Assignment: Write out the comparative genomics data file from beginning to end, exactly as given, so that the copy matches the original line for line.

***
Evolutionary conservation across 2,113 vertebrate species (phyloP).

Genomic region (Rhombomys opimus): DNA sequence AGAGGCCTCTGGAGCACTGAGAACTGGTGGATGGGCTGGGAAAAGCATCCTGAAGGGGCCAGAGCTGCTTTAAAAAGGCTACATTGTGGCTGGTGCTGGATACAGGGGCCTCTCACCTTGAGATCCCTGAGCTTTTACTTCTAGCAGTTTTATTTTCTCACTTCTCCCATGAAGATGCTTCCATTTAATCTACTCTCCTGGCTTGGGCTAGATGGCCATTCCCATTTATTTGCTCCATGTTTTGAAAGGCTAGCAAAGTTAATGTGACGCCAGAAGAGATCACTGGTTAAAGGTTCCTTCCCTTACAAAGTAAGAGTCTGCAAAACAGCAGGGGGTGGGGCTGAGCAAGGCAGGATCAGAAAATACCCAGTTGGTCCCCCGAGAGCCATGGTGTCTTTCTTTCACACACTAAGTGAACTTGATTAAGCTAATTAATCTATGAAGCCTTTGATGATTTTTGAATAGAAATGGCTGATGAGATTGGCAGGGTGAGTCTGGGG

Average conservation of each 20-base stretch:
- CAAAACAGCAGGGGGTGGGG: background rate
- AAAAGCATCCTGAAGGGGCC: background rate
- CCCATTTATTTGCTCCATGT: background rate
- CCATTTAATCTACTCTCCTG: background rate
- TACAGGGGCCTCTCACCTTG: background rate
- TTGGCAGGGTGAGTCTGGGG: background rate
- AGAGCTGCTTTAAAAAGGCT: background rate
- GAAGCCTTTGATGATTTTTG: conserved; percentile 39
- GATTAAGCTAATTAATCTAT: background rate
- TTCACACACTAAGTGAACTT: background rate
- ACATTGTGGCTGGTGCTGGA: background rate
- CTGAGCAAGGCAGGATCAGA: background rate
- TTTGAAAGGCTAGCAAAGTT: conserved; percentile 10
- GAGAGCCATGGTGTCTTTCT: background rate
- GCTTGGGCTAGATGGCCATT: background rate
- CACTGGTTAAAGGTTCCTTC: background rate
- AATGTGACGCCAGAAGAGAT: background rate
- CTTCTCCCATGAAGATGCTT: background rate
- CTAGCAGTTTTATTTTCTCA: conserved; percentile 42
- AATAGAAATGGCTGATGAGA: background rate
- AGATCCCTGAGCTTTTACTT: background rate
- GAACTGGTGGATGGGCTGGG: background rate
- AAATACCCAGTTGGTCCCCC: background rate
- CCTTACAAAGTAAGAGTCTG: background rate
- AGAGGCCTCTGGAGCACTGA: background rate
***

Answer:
Evolutionary conservation across 2,113 vertebrate species (phyloP).

Genomic region (Rhombomys opimus): DNA sequence AGAGGCCTCTGGAGCACTGAGAACTGGTGGATGGGCTGGGAAAAGCATCCTGAAGGGGCCAGAGCTGCTTTAAAAAGGCTACATTGTGGCTGGTGCTGGATACAGGGGCCTCTCACCTTGAGATCCCTGAGCTTTTACTTCTAGCAGTTTTATTTTCTCACTTCTCCCATGAAGATGCTTCCATTTAATCTACTCTCCTGGCTTGGGCTAGATGGCCATTCCCATTTATTTGCTCCATGTTTTGAAAGGCTAGCAAAGTTAATGTGACGCCAGAAGAGATCACTGGTTAAAGGTTCCTTCCCTTACAAAGTAAGAGTCTGCAAAACAGCAGGGGGTGGGGCTGAGCAAGGCAGGATCAGAAAATACCCAGTTGGTCCCCCGAGAGCCATGGTGTCTTTCTTTCACACACTAAGTGAACTTGATTAAGCTAATTAATCTATGAAGCCTTTGATGATTTTTGAATAGAAATGGCTGATGAGATTGGCAGGGTGAGTCTGGGG

Average conservation of each 20-base stretch:
- CAAAACAGCAGGGGGTGGGG: background rate
- AAAAGCATCCTGAAGGGGCC: background rate
- CCCATTTATTTGCTCCATGT: background rate
- CCATTTAATCTACTCTCCTG: background rate
- TACAGGGGCCTCTCACCTTG: background rate
- TTGGCAGGGTGAGTCTGGGG: background rate
- AGAGCTGCTTTAAAAAGGCT: background rate
- GAAGCCTTTGATGATTTTTG: conserved; percentile 39
- GATTAAGCTAATTAATCTAT: background rate
- TTCACACACTAAGTGAACTT: background rate
- ACATTGTGGCTGGTGCTGGA: background rate
- CTGAGCAAGGCAGGATCAGA: background rate
- TTTGAAAGGCTAGCAAAGTT: conserved; percentile 10
- GAGAGCCATGGTGTCTTTCT: background rate
- GCTTGGGCTAGATGGCCATT: background rate
- CACTGGTTAAAGGTTCCTTC: background rate
- AATGTGACGCCAGAAGAGAT: background rate
- CTTCTCCCATGAAGATGCTT: background rate
- CTAGCAGTTTTATTTTCTCA: conserved; percentile 42
- AATAGAAATGGCTGATGAGA: background rate
- AGATCCCTGAGCTTTTACTT: background rate
- GAACTGGTGGATGGGCTGGG: background rate
- AAATACCCAGTTGGTCCCCC: background rate
- CCTTACAAAGTAAGAGTCTG: background rate
- AGAGGCCTCTGGAGCACTGA: background rate